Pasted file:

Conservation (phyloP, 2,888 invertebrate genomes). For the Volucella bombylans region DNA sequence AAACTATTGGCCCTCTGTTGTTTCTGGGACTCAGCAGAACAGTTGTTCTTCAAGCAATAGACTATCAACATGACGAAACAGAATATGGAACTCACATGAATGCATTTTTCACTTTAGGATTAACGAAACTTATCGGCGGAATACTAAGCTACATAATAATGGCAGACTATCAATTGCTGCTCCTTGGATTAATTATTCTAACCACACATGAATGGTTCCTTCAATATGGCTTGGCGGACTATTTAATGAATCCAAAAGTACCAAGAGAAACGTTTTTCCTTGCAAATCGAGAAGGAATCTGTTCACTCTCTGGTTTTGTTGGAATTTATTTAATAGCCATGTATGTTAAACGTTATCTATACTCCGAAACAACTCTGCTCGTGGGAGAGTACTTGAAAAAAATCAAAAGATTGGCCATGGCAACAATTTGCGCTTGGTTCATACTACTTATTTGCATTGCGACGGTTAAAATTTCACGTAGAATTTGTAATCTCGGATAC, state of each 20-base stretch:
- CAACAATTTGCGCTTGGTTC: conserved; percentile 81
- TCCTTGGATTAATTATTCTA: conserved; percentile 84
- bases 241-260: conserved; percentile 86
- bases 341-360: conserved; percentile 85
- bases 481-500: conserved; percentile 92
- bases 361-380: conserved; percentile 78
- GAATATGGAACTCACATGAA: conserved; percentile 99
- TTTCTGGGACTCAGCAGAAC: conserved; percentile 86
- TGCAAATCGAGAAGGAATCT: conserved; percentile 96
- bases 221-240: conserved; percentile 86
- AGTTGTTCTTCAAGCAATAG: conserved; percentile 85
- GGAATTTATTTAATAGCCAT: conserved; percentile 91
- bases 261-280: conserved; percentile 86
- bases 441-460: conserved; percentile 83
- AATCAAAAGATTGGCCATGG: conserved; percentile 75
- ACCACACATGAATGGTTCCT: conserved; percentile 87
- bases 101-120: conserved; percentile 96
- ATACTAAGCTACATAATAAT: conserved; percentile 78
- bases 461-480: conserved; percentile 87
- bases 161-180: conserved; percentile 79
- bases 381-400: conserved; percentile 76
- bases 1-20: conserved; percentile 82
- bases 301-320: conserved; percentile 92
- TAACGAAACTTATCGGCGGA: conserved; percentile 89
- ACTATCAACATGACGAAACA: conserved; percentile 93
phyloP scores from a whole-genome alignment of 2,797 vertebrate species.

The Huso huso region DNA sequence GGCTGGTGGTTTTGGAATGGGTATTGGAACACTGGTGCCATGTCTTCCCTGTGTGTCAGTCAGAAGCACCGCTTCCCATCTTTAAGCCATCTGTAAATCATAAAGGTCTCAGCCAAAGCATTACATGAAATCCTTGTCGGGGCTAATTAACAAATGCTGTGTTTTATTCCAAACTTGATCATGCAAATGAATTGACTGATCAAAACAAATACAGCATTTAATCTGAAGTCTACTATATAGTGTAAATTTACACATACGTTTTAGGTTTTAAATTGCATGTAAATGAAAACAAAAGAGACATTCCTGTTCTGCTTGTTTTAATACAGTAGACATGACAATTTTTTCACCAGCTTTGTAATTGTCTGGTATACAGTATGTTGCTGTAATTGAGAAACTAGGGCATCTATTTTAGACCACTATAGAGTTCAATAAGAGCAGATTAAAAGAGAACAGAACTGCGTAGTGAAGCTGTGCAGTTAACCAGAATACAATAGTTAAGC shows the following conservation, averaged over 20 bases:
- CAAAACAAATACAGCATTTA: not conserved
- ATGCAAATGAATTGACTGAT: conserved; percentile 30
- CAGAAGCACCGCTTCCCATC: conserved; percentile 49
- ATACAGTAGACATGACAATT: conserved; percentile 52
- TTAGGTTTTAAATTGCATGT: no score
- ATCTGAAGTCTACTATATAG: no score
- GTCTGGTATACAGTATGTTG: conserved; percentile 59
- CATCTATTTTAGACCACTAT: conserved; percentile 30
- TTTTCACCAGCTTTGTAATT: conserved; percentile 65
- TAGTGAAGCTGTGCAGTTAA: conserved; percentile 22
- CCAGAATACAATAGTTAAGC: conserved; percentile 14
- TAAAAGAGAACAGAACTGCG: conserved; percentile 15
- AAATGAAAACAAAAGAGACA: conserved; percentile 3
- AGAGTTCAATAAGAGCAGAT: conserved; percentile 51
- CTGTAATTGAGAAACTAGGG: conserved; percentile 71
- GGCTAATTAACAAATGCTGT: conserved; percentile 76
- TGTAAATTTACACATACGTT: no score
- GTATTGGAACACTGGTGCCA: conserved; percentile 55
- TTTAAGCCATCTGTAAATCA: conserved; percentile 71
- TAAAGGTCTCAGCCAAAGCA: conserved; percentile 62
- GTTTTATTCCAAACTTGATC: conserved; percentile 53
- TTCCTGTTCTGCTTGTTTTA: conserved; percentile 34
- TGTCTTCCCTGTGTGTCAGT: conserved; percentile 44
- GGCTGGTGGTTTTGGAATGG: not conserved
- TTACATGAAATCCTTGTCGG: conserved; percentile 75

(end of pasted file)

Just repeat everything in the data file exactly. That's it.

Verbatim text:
Conservation (phyloP, 2,888 invertebrate genomes). For the Volucella bombylans region DNA sequence AAACTATTGGCCCTCTGTTGTTTCTGGGACTCAGCAGAACAGTTGTTCTTCAAGCAATAGACTATCAACATGACGAAACAGAATATGGAACTCACATGAATGCATTTTTCACTTTAGGATTAACGAAACTTATCGGCGGAATACTAAGCTACATAATAATGGCAGACTATCAATTGCTGCTCCTTGGATTAATTATTCTAACCACACATGAATGGTTCCTTCAATATGGCTTGGCGGACTATTTAATGAATCCAAAAGTACCAAGAGAAACGTTTTTCCTTGCAAATCGAGAAGGAATCTGTTCACTCTCTGGTTTTGTTGGAATTTATTTAATAGCCATGTATGTTAAACGTTATCTATACTCCGAAACAACTCTGCTCGTGGGAGAGTACTTGAAAAAAATCAAAAGATTGGCCATGGCAACAATTTGCGCTTGGTTCATACTACTTATTTGCATTGCGACGGTTAAAATTTCACGTAGAATTTGTAATCTCGGATAC, state of each 20-base stretch:
- CAACAATTTGCGCTTGGTTC: conserved; percentile 81
- TCCTTGGATTAATTATTCTA: conserved; percentile 84
- bases 241-260: conserved; percentile 86
- bases 341-360: conserved; percentile 85
- bases 481-500: conserved; percentile 92
- bases 361-380: conserved; percentile 78
- GAATATGGAACTCACATGAA: conserved; percentile 99
- TTTCTGGGACTCAGCAGAAC: conserved; percentile 86
- TGCAAATCGAGAAGGAATCT: conserved; percentile 96
- bases 221-240: conserved; percentile 86
- AGTTGTTCTTCAAGCAATAG: conserved; percentile 85
- GGAATTTATTTAATAGCCAT: conserved; percentile 91
- bases 261-280: conserved; percentile 86
- bases 441-460: conserved; percentile 83
- AATCAAAAGATTGGCCATGG: conserved; percentile 75
- ACCACACATGAATGGTTCCT: conserved; percentile 87
- bases 101-120: conserved; percentile 96
- ATACTAAGCTACATAATAAT: conserved; percentile 78
- bases 461-480: conserved; percentile 87
- bases 161-180: conserved; percentile 79
- bases 381-400: conserved; percentile 76
- bases 1-20: conserved; percentile 82
- bases 301-320: conserved; percentile 92
- TAACGAAACTTATCGGCGGA: conserved; percentile 89
- ACTATCAACATGACGAAACA: conserved; percentile 93
phyloP scores from a whole-genome alignment of 2,797 vertebrate species.

The Huso huso region DNA sequence GGCTGGTGGTTTTGGAATGGGTATTGGAACACTGGTGCCATGTCTTCCCTGTGTGTCAGTCAGAAGCACCGCTTCCCATCTTTAAGCCATCTGTAAATCATAAAGGTCTCAGCCAAAGCATTACATGAAATCCTTGTCGGGGCTAATTAACAAATGCTGTGTTTTATTCCAAACTTGATCATGCAAATGAATTGACTGATCAAAACAAATACAGCATTTAATCTGAAGTCTACTATATAGTGTAAATTTACACATACGTTTTAGGTTTTAAATTGCATGTAAATGAAAACAAAAGAGACATTCCTGTTCTGCTTGTTTTAATACAGTAGACATGACAATTTTTTCACCAGCTTTGTAATTGTCTGGTATACAGTATGTTGCTGTAATTGAGAAACTAGGGCATCTATTTTAGACCACTATAGAGTTCAATAAGAGCAGATTAAAAGAGAACAGAACTGCGTAGTGAAGCTGTGCAGTTAACCAGAATACAATAGTTAAGC shows the following conservation, averaged over 20 bases:
- CAAAACAAATACAGCATTTA: not conserved
- ATGCAAATGAATTGACTGAT: conserved; percentile 30
- CAGAAGCACCGCTTCCCATC: conserved; percentile 49
- ATACAGTAGACATGACAATT: conserved; percentile 52
- TTAGGTTTTAAATTGCATGT: no score
- ATCTGAAGTCTACTATATAG: no score
- GTCTGGTATACAGTATGTTG: conserved; percentile 59
- CATCTATTTTAGACCACTAT: conserved; percentile 30
- TTTTCACCAGCTTTGTAATT: conserved; percentile 65
- TAGTGAAGCTGTGCAGTTAA: conserved; percentile 22
- CCAGAATACAATAGTTAAGC: conserved; percentile 14
- TAAAAGAGAACAGAACTGCG: conserved; percentile 15
- AAATGAAAACAAAAGAGACA: conserved; percentile 3
- AGAGTTCAATAAGAGCAGAT: conserved; percentile 51
- CTGTAATTGAGAAACTAGGG: conserved; percentile 71
- GGCTAATTAACAAATGCTGT: conserved; percentile 76
- TGTAAATTTACACATACGTT: no score
- GTATTGGAACACTGGTGCCA: conserved; percentile 55
- TTTAAGCCATCTGTAAATCA: conserved; percentile 71
- TAAAGGTCTCAGCCAAAGCA: conserved; percentile 62
- GTTTTATTCCAAACTTGATC: conserved; percentile 53
- TTCCTGTTCTGCTTGTTTTA: conserved; percentile 34
- TGTCTTCCCTGTGTGTCAGT: conserved; percentile 44
- GGCTGGTGGTTTTGGAATGG: not conserved
- TTACATGAAATCCTTGTCGG: conserved; percentile 75